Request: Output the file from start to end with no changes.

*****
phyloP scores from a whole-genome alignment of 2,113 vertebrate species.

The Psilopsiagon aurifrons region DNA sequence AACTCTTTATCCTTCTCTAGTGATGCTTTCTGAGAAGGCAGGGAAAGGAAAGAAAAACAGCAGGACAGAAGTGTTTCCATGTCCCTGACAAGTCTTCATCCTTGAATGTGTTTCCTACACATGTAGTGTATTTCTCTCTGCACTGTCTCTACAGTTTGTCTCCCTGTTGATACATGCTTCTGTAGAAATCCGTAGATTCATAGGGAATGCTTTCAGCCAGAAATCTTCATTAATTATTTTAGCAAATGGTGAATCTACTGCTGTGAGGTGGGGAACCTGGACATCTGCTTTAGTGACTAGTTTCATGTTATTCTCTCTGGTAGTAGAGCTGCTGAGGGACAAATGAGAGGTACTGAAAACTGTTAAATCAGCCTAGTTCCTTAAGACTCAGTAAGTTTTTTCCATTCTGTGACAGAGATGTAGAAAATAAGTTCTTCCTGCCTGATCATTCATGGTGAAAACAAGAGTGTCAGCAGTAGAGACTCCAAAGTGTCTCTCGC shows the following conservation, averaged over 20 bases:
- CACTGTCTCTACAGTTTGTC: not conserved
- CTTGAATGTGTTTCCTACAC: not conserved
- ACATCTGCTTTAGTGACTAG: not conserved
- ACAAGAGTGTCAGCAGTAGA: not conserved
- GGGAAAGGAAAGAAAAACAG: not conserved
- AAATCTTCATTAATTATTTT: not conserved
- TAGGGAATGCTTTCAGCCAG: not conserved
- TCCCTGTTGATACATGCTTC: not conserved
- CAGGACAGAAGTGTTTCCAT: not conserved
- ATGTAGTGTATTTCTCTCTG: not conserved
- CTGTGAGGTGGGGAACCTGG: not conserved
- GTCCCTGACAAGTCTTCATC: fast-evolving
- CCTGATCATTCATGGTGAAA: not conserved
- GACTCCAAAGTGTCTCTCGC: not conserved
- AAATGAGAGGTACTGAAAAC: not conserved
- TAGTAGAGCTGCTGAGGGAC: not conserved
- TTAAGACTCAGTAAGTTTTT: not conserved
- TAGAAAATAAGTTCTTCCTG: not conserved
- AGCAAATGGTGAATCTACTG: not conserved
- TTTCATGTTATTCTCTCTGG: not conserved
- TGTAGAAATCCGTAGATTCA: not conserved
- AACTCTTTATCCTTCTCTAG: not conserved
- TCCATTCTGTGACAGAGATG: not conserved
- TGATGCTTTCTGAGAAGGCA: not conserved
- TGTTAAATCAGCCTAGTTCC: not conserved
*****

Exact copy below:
phyloP scores from a whole-genome alignment of 2,113 vertebrate species.

The Psilopsiagon aurifrons region DNA sequence AACTCTTTATCCTTCTCTAGTGATGCTTTCTGAGAAGGCAGGGAAAGGAAAGAAAAACAGCAGGACAGAAGTGTTTCCATGTCCCTGACAAGTCTTCATCCTTGAATGTGTTTCCTACACATGTAGTGTATTTCTCTCTGCACTGTCTCTACAGTTTGTCTCCCTGTTGATACATGCTTCTGTAGAAATCCGTAGATTCATAGGGAATGCTTTCAGCCAGAAATCTTCATTAATTATTTTAGCAAATGGTGAATCTACTGCTGTGAGGTGGGGAACCTGGACATCTGCTTTAGTGACTAGTTTCATGTTATTCTCTCTGGTAGTAGAGCTGCTGAGGGACAAATGAGAGGTACTGAAAACTGTTAAATCAGCCTAGTTCCTTAAGACTCAGTAAGTTTTTTCCATTCTGTGACAGAGATGTAGAAAATAAGTTCTTCCTGCCTGATCATTCATGGTGAAAACAAGAGTGTCAGCAGTAGAGACTCCAAAGTGTCTCTCGC shows the following conservation, averaged over 20 bases:
- CACTGTCTCTACAGTTTGTC: not conserved
- CTTGAATGTGTTTCCTACAC: not conserved
- ACATCTGCTTTAGTGACTAG: not conserved
- ACAAGAGTGTCAGCAGTAGA: not conserved
- GGGAAAGGAAAGAAAAACAG: not conserved
- AAATCTTCATTAATTATTTT: not conserved
- TAGGGAATGCTTTCAGCCAG: not conserved
- TCCCTGTTGATACATGCTTC: not conserved
- CAGGACAGAAGTGTTTCCAT: not conserved
- ATGTAGTGTATTTCTCTCTG: not conserved
- CTGTGAGGTGGGGAACCTGG: not conserved
- GTCCCTGACAAGTCTTCATC: fast-evolving
- CCTGATCATTCATGGTGAAA: not conserved
- GACTCCAAAGTGTCTCTCGC: not conserved
- AAATGAGAGGTACTGAAAAC: not conserved
- TAGTAGAGCTGCTGAGGGAC: not conserved
- TTAAGACTCAGTAAGTTTTT: not conserved
- TAGAAAATAAGTTCTTCCTG: not conserved
- AGCAAATGGTGAATCTACTG: not conserved
- TTTCATGTTATTCTCTCTGG: not conserved
- TGTAGAAATCCGTAGATTCA: not conserved
- AACTCTTTATCCTTCTCTAG: not conserved
- TCCATTCTGTGACAGAGATG: not conserved
- TGATGCTTTCTGAGAAGGCA: not conserved
- TGTTAAATCAGCCTAGTTCC: not conserved